Query #5: The regulatory conundrum
The global regulatory environment for financial services and products is not standardized. Many cryptocurrencies and financial services providers more generally have encountered significant difficulty providing cross-border services or systems which are capable of operating across different jurisdictions. One of the great issues is that even from a definitional perspective there is often no consensus, with one jurisdiction potentially classifying a product like Libra as being a security whilst another jurisdiction could classify it as forming part of a stored value facility and others may consider it not requiring regulation at all. Following on from this are the differing requirements in place for products and services even when there are instances of the products or services being classified in the “same” way (for instance, the way a security and its offering is regulated is the US is different to how it will be regulated in any other country).
This lack of standardization in laws and regulations is not a new concern, but it has meant that to date the offering of financial services and cryptocurrencies has necessarily been heavily driven by local jurisdiction requirements and restrictions. Without standardization across jurisdictions, satisfying requirements in one jurisdiction may have the resulting impact of preventing its operation or use in another jurisdiction (for instance, as a result of restrictions on the use of personal data and transfer of personal data between different countries). As noted, traditional financial services have had to deal with these issues and the approach that has been taken to date has generally been to effectively set up shop of businesses within each of the desired jurisdictions they intend on operating within and to then ensure that each of those address the particular legal and regulatory requirements imposed on them. Given the desire of Facebook to create this global currency through Libra and taking into account the difficulties that traditional financial services providers have faced, it is unclear how Facebook intends on resolving these issues for the purposes of the Libra proposal without at the very least creating or using multiple centralized distribution or controlling entities within each of the jurisdictions they intend on operating (for instance, what role or responsibilities would the validators be forced to take in each jurisdiction that Libra intends on operating within). Such an approach does not accord with the idea of greater decentralization.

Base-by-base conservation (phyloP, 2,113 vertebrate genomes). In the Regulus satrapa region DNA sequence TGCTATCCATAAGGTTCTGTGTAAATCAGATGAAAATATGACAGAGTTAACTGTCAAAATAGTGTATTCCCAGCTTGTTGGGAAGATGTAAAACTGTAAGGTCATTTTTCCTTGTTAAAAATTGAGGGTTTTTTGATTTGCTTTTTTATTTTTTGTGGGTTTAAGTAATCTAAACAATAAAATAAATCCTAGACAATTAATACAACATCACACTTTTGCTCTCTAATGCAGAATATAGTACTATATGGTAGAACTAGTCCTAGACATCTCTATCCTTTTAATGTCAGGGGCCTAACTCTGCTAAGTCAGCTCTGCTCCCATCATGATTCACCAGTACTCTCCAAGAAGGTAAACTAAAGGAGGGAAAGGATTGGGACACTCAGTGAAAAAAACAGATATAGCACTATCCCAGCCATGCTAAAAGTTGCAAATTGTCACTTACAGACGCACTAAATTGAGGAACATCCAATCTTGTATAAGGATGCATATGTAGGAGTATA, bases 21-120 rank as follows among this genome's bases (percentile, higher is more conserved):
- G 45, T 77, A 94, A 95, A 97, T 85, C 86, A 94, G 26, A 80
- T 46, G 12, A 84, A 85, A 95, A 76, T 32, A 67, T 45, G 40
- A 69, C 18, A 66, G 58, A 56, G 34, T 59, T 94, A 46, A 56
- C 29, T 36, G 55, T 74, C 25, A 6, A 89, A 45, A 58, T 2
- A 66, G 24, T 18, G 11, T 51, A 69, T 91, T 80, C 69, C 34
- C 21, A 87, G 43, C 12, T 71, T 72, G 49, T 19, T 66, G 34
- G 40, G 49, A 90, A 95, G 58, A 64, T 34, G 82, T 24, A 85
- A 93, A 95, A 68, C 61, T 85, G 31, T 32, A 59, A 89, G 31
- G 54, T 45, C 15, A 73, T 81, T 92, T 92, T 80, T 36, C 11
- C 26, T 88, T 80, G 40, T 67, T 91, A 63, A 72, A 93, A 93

Query #6: Profitable for founding members but no financial incentive for end-users
While Facebook claims that Libra will be able to help the 1.7 billion people globally without bank accounts conduct cross-border payment and transactions, it is not immediately apparent what other financial benefits Libra can bring to most other users. Shockingly, there is apparently no financial incentive for users! Many of the founding members’ business model is to generate the highest ARPU (Annual Revenue Per User) through selling data for ad purpose. It seems fair to share a small part of the profits generated by data monetization with users. Today, only foundation members will benefit from transaction fees.
Beyond the Libra project itself: positive macro implications for digital assets and blockchain
Yet even with all these potential questions about the Libra proposal, we also do see plenty of potentially positive ramifications for the crypto industry in general.
With Facebook’s global reach, this will certainly also create the perception that increasing numbers of large companies are adopting cryptocurrencies and this can only support our goal of mass adoption for blockchain. In fact, the mere introduction of the proposal along with the nature of the partners involved demonstrate a level of institutional interest and commitment which has been unseen to date. Also, whatever work being done by the Libra Foundation on laws and regulation is likely to provide further clarity and encourage discussions by both regulators and industry participants. This in particular could be a catalyst which not only encourages, but may potentially force a significantly greater level of global regulatory standardization and normalization which would help to break down existing jurisdictional barriers. Such an outcome could help to reduce the costs associated with financial services generally and help to provide for a greater level of access to all within the greater general population.
Last but not least, by addressing its user base, the Libra Foundation will be educating people around the world on blockchain and teaching them basic concepts such as how to set up a wallet and increase financial security relative to the status quo banking system. Blockchain and cryptocurrency has been discussed at a near incessant level over the last two years, but the level of uptake is still only a fraction of the population. Increased education and knowledge will likely help to provide the general population with the confidence necessary to interact with and use this technology to a greater degree in their lives.